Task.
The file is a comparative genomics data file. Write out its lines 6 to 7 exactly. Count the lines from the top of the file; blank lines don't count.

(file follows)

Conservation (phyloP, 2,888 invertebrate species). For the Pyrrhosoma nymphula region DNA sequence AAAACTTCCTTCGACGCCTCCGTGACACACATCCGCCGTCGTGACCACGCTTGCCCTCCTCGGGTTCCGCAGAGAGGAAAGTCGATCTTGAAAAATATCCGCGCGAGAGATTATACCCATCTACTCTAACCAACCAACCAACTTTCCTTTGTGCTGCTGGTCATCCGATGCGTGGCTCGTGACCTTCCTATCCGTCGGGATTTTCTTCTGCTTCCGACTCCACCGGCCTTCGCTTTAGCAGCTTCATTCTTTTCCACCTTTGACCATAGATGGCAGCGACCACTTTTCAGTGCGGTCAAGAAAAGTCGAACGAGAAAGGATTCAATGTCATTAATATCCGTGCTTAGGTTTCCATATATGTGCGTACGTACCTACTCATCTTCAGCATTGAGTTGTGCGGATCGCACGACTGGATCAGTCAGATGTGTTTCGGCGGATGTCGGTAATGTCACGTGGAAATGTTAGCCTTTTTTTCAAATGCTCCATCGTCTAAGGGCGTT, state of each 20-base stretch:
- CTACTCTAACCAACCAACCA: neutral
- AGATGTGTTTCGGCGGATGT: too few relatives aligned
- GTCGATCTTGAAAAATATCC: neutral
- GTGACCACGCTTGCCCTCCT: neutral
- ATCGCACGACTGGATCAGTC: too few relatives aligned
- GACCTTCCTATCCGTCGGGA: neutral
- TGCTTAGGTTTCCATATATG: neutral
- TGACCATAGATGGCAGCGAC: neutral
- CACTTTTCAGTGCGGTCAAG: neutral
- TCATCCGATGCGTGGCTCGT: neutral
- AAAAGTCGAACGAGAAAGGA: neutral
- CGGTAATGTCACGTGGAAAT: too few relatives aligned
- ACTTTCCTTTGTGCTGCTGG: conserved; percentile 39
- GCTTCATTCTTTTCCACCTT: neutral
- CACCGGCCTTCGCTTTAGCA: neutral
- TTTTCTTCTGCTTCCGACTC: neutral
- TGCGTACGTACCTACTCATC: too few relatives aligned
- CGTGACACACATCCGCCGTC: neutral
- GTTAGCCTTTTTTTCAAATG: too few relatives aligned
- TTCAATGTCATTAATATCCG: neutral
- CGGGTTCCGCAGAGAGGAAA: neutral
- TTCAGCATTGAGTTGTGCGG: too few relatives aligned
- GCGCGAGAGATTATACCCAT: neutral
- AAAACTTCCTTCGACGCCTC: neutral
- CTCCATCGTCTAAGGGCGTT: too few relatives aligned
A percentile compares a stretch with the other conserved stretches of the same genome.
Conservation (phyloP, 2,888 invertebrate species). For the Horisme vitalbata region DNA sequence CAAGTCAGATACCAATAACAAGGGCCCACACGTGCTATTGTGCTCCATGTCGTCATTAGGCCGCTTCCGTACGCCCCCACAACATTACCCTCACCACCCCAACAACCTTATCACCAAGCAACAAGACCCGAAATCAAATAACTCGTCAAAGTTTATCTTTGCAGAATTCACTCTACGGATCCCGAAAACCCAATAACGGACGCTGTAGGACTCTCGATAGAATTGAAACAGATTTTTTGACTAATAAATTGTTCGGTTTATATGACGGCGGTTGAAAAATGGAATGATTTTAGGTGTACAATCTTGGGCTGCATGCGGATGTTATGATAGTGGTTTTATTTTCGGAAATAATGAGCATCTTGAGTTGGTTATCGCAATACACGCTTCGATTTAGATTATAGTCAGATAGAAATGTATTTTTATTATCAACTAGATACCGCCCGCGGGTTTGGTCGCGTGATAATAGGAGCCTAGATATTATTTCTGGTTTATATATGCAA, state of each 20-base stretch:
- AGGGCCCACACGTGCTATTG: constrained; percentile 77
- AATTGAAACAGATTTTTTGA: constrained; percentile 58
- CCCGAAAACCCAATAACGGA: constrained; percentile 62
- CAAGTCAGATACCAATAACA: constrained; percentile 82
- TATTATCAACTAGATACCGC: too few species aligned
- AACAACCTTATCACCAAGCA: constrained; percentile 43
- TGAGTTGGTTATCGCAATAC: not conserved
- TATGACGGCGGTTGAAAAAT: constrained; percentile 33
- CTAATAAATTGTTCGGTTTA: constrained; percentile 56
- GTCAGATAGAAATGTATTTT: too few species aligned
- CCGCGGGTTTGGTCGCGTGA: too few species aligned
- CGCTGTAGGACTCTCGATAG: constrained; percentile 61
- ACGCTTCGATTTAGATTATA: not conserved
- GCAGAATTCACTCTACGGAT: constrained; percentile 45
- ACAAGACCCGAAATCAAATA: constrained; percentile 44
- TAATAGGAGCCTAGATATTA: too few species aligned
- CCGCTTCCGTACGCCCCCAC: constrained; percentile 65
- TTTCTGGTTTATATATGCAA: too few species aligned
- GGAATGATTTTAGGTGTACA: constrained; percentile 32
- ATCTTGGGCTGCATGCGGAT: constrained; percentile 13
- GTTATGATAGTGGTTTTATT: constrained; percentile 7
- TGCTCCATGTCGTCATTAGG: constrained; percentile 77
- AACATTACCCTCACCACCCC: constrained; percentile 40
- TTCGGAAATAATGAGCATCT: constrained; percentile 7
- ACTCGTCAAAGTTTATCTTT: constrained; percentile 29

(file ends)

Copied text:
- ATCGCACGACTGGATCAGTC: too few relatives aligned
- GACCTTCCTATCCGTCGGGA: neutral